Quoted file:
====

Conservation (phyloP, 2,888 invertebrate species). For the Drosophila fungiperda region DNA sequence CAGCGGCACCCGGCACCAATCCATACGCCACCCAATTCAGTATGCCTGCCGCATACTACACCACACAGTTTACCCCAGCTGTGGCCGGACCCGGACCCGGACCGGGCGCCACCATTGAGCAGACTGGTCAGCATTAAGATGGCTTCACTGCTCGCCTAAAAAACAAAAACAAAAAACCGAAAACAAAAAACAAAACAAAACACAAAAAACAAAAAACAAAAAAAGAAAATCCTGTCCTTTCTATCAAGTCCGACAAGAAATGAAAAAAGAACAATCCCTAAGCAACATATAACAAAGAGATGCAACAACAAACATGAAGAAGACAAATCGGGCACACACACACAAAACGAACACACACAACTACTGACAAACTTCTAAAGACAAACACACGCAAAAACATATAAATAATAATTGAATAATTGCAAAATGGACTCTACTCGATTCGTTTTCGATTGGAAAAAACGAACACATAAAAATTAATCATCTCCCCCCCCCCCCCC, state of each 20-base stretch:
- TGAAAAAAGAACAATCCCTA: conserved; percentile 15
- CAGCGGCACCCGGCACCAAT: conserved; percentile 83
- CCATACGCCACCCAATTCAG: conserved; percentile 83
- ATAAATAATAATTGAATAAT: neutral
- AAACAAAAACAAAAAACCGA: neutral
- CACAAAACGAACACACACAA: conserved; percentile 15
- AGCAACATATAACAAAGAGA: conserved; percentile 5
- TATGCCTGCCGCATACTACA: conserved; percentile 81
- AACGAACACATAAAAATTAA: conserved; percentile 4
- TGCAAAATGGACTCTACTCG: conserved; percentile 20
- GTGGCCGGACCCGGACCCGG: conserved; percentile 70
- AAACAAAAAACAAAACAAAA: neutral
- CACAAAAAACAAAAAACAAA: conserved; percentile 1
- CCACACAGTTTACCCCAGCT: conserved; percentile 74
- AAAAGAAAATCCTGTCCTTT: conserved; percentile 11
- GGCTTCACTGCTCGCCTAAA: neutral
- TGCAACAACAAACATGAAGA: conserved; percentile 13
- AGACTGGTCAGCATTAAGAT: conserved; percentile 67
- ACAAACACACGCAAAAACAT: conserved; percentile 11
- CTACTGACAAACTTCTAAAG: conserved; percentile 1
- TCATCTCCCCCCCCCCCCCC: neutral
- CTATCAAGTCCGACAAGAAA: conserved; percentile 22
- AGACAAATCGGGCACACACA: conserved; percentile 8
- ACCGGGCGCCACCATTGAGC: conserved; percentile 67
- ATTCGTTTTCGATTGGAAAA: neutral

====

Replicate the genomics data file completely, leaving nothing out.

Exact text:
Conservation (phyloP, 2,888 invertebrate species). For the Drosophila fungiperda region DNA sequence CAGCGGCACCCGGCACCAATCCATACGCCACCCAATTCAGTATGCCTGCCGCATACTACACCACACAGTTTACCCCAGCTGTGGCCGGACCCGGACCCGGACCGGGCGCCACCATTGAGCAGACTGGTCAGCATTAAGATGGCTTCACTGCTCGCCTAAAAAACAAAAACAAAAAACCGAAAACAAAAAACAAAACAAAACACAAAAAACAAAAAACAAAAAAAGAAAATCCTGTCCTTTCTATCAAGTCCGACAAGAAATGAAAAAAGAACAATCCCTAAGCAACATATAACAAAGAGATGCAACAACAAACATGAAGAAGACAAATCGGGCACACACACACAAAACGAACACACACAACTACTGACAAACTTCTAAAGACAAACACACGCAAAAACATATAAATAATAATTGAATAATTGCAAAATGGACTCTACTCGATTCGTTTTCGATTGGAAAAAACGAACACATAAAAATTAATCATCTCCCCCCCCCCCCCC, state of each 20-base stretch:
- TGAAAAAAGAACAATCCCTA: conserved; percentile 15
- CAGCGGCACCCGGCACCAAT: conserved; percentile 83
- CCATACGCCACCCAATTCAG: conserved; percentile 83
- ATAAATAATAATTGAATAAT: neutral
- AAACAAAAACAAAAAACCGA: neutral
- CACAAAACGAACACACACAA: conserved; percentile 15
- AGCAACATATAACAAAGAGA: conserved; percentile 5
- TATGCCTGCCGCATACTACA: conserved; percentile 81
- AACGAACACATAAAAATTAA: conserved; percentile 4
- TGCAAAATGGACTCTACTCG: conserved; percentile 20
- GTGGCCGGACCCGGACCCGG: conserved; percentile 70
- AAACAAAAAACAAAACAAAA: neutral
- CACAAAAAACAAAAAACAAA: conserved; percentile 1
- CCACACAGTTTACCCCAGCT: conserved; percentile 74
- AAAAGAAAATCCTGTCCTTT: conserved; percentile 11
- GGCTTCACTGCTCGCCTAAA: neutral
- TGCAACAACAAACATGAAGA: conserved; percentile 13
- AGACTGGTCAGCATTAAGAT: conserved; percentile 67
- ACAAACACACGCAAAAACAT: conserved; percentile 11
- CTACTGACAAACTTCTAAAG: conserved; percentile 1
- TCATCTCCCCCCCCCCCCCC: neutral
- CTATCAAGTCCGACAAGAAA: conserved; percentile 22
- AGACAAATCGGGCACACACA: conserved; percentile 8
- ACCGGGCGCCACCATTGAGC: conserved; percentile 67
- ATTCGTTTTCGATTGGAAAA: neutral